Golf is a popular sport internationally and across all ages. As a low-impact sport, golf is often perceived as having a low rate of injury. However, in young players or those new to the sport, injuries can result from improper swinging technique. In more advanced or frequent players, overuse injuries are particularly common.
Golf requires muscle power, endurance, and flexibility. You will want to improve your physical abilities to help avoid injuries and ensure that you perform your best throughout the game. Consider a program that consists of stretching, strengthening, and endurance exercises.
Warm up: Stretches to do before you play
A good warm up is important for all athletes. A warm-up will increase your flexibility and range of motion, both of which are important to your swing. It can also help you avoid overuse injuries, like rotator cuff tendinitis or lower back pain. Try knee hugs, shoulder stretches with club, and torso turns.
Strengthening your muscles, particularly your core, will help you add power and distance to your swing. A strong core will also help protect your lower back from injury, and allow you to work on building strength and power in your legs and shoulders. In the months leading up to your golf season, work on these exercises, that include the side plank, superman, and glute bridges. You’ll be able to focus on your technique once the golf season starts if you feel confident in your core strength.
Golf is a long game, so it requires stamina to maintain the same power and form at the end of a game that you started with at the beginning. Working on aerobic exercises as part of your pre-season training will strengthen your muscles and create the stamina you need to succeed. Perform a cardio activity for 20-45 minutes at least 3 times per week to see results in your game. Walking, running, and biking will help to build endurance. Interval training is also a great way to build endurance. This type of conditioning involves alternating bouts of higher intensity work (10-60 seconds) followed by easier submaximal recovery work (15-90 seconds). Start with 1 minute total time of high intensity activity (1-6 rounds), then do 5 minutes of slow recovery work.
To help prevent injury, make sure you practice these general safety tips:
Warm up and stretch before and after you play.
Review swinging technique with a coach or trainer professional to make sure you don’t develop bad habits that could lead to injury.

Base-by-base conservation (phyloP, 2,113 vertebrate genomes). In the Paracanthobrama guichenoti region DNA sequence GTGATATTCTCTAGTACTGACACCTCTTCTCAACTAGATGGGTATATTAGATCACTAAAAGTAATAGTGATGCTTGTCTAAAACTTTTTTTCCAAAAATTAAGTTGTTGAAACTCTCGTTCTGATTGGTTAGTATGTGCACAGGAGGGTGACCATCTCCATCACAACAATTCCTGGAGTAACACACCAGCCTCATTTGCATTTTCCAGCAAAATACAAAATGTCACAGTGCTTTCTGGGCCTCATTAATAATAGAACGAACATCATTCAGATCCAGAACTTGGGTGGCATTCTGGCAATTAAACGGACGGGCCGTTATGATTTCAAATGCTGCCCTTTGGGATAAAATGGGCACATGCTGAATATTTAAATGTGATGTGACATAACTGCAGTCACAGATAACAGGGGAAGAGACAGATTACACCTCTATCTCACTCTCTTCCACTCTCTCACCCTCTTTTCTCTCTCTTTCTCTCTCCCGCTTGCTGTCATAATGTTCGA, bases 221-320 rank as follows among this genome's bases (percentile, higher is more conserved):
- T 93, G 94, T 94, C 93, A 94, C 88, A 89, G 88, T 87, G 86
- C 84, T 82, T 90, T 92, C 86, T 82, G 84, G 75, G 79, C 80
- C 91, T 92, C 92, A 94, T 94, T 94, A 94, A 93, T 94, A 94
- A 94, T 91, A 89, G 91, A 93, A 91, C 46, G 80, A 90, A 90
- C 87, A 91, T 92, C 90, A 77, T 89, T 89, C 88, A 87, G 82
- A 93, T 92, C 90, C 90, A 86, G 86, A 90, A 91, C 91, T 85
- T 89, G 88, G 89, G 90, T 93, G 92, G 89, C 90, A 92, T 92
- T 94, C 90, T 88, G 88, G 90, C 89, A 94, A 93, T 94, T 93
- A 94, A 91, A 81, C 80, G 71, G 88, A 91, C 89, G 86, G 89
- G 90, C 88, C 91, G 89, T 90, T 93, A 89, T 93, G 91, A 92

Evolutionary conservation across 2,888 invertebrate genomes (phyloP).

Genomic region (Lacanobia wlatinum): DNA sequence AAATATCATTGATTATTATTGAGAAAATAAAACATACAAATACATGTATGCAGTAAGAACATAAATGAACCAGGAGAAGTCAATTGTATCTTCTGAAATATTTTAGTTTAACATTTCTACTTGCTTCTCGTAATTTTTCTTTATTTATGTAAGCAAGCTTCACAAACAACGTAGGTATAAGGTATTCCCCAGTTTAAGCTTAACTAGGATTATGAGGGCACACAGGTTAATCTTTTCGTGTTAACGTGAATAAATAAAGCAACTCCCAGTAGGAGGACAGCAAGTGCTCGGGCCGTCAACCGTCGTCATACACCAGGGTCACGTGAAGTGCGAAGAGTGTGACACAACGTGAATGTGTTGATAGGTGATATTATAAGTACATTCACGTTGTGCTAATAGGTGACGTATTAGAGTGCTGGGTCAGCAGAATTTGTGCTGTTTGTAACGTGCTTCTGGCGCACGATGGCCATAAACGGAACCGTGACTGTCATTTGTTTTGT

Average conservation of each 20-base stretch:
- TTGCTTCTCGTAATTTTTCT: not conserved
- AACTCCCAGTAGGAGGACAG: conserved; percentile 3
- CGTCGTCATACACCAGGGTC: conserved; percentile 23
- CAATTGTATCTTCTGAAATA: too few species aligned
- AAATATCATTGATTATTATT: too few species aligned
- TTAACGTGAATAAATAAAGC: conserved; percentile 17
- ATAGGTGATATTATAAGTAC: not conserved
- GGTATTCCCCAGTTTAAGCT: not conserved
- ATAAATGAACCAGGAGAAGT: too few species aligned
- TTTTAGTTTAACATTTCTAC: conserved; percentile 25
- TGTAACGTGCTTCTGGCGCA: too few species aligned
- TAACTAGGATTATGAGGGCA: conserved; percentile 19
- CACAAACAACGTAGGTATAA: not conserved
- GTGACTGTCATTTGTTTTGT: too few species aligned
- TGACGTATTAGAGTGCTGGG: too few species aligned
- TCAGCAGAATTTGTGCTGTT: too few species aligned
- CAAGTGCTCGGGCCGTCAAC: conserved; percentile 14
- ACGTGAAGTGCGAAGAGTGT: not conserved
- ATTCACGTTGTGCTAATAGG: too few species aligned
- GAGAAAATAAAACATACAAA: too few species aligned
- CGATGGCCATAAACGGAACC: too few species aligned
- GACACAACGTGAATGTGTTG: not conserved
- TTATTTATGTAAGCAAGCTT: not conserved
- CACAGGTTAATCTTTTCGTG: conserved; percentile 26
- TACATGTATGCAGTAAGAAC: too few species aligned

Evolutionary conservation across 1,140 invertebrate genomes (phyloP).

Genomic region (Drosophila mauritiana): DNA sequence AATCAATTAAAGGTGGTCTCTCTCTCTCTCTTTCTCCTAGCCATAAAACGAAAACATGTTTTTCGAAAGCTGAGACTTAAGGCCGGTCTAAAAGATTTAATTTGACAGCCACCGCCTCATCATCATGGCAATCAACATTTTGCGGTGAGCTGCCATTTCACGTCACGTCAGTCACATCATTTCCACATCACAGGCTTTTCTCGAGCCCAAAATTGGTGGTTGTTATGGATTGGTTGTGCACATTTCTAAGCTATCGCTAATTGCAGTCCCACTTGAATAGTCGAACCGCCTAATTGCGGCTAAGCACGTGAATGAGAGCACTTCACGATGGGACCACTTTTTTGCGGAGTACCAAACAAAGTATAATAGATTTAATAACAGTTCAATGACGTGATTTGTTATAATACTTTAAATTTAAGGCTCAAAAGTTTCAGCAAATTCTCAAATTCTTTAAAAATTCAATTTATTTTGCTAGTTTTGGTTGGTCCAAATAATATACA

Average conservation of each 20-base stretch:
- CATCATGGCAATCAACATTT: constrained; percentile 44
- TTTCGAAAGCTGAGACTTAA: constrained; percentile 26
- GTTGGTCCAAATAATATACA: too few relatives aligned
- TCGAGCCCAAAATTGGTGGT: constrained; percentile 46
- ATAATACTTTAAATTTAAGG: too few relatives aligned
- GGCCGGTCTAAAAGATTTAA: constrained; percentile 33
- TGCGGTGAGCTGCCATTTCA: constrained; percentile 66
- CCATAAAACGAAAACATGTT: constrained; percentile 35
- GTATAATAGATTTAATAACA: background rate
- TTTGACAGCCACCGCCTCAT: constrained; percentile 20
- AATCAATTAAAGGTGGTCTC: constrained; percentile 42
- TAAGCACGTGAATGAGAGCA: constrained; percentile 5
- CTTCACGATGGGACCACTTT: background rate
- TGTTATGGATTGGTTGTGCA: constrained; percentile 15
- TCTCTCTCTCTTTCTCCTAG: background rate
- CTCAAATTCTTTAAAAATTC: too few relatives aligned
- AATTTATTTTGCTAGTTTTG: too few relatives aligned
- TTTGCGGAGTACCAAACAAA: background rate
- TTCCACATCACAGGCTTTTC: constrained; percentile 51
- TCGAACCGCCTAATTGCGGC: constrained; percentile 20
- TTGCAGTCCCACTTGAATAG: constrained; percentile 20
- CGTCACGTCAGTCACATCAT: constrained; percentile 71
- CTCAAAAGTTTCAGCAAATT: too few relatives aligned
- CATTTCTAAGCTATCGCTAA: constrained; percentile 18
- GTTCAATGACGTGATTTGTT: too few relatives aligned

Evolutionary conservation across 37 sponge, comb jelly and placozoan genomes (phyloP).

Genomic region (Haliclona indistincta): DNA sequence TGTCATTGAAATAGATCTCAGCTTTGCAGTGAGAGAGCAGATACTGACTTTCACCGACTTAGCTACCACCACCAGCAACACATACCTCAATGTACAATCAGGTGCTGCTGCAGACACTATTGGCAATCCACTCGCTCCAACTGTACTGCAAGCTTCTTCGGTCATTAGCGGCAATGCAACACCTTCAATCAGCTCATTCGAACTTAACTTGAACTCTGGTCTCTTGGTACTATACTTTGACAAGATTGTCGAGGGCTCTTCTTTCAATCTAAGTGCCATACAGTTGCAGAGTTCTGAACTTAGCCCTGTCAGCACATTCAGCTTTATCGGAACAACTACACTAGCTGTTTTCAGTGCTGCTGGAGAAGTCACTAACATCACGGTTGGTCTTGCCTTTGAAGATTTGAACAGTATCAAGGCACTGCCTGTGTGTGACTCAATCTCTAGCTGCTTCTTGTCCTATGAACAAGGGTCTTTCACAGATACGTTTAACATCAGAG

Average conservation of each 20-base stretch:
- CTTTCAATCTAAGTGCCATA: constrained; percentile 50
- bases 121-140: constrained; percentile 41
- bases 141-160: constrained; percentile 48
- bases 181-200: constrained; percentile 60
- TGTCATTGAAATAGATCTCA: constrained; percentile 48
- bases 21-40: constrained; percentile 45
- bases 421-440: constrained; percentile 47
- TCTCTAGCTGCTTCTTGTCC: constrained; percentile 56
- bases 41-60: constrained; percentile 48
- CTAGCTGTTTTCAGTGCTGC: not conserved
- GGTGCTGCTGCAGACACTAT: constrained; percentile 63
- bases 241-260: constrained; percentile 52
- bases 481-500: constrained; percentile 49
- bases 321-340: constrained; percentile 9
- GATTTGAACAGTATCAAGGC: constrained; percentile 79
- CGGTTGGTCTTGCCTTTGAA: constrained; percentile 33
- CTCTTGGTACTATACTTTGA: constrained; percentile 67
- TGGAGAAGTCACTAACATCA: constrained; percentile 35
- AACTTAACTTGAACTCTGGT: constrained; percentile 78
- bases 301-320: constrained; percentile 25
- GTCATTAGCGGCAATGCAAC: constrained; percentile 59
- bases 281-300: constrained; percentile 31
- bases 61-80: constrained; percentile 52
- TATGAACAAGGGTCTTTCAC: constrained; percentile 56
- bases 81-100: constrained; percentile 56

Use properly fitting equipment, specifically golf shoes.
Lift and carry clubs carefully to avoid straining your back and shoulders.
To avoid injuries from flying clubs or errant balls, pay attention to your surroundings. If you hit an errant ball, make sure to call “fore” to alert the players around you. Be aware of where your fellow golfers are standing.
When riding in a golf cart, keep your feet inside the cart.
Always wear sunscreen to protect your skin and drink water to stay hydrated.
Participate in a conditioning course to strengthen your muscles, particularly your core, back, and shoulders to help prevent injury.
Consult with your coach or athletic trainer about ways to prevent overuse injuries like tendonitis.
Have a physical examination at the start of the season to make sure you’re healthy to play.
If you have any type of persistent pain, consult an orthopedic expert.
• Rotator cuff tear
Arm & Elbow
• Golfer's Elbow-DRAFT ATTACHED FOR APPROVAL
• Hip tendonitis
Hand & Wrist
• Finger or wrist tendonitis
Leg & Knee
• Collateral ligament injury
About 44% of all golf injuries in youth are from overuse1
Lower back, elbow, and wrist injuries account for roughly 80% of all golf injuries2
The main causes of youth injuries include lack of flexibility, poor conditioning, excessive play or practice, poor swing mechanics, ground impact forces, and intermittent play1
Remember to always check with your doctor before beginning an exercise program. If you have any type of persistent pain, be sure to see a doctor.
1 “Golf Injury Prevention,” STOP Sports Injuries.
2 “Golf and upper limb injuries: a summary and review of the literature,” US National Library of Medicine National Institutes of Health.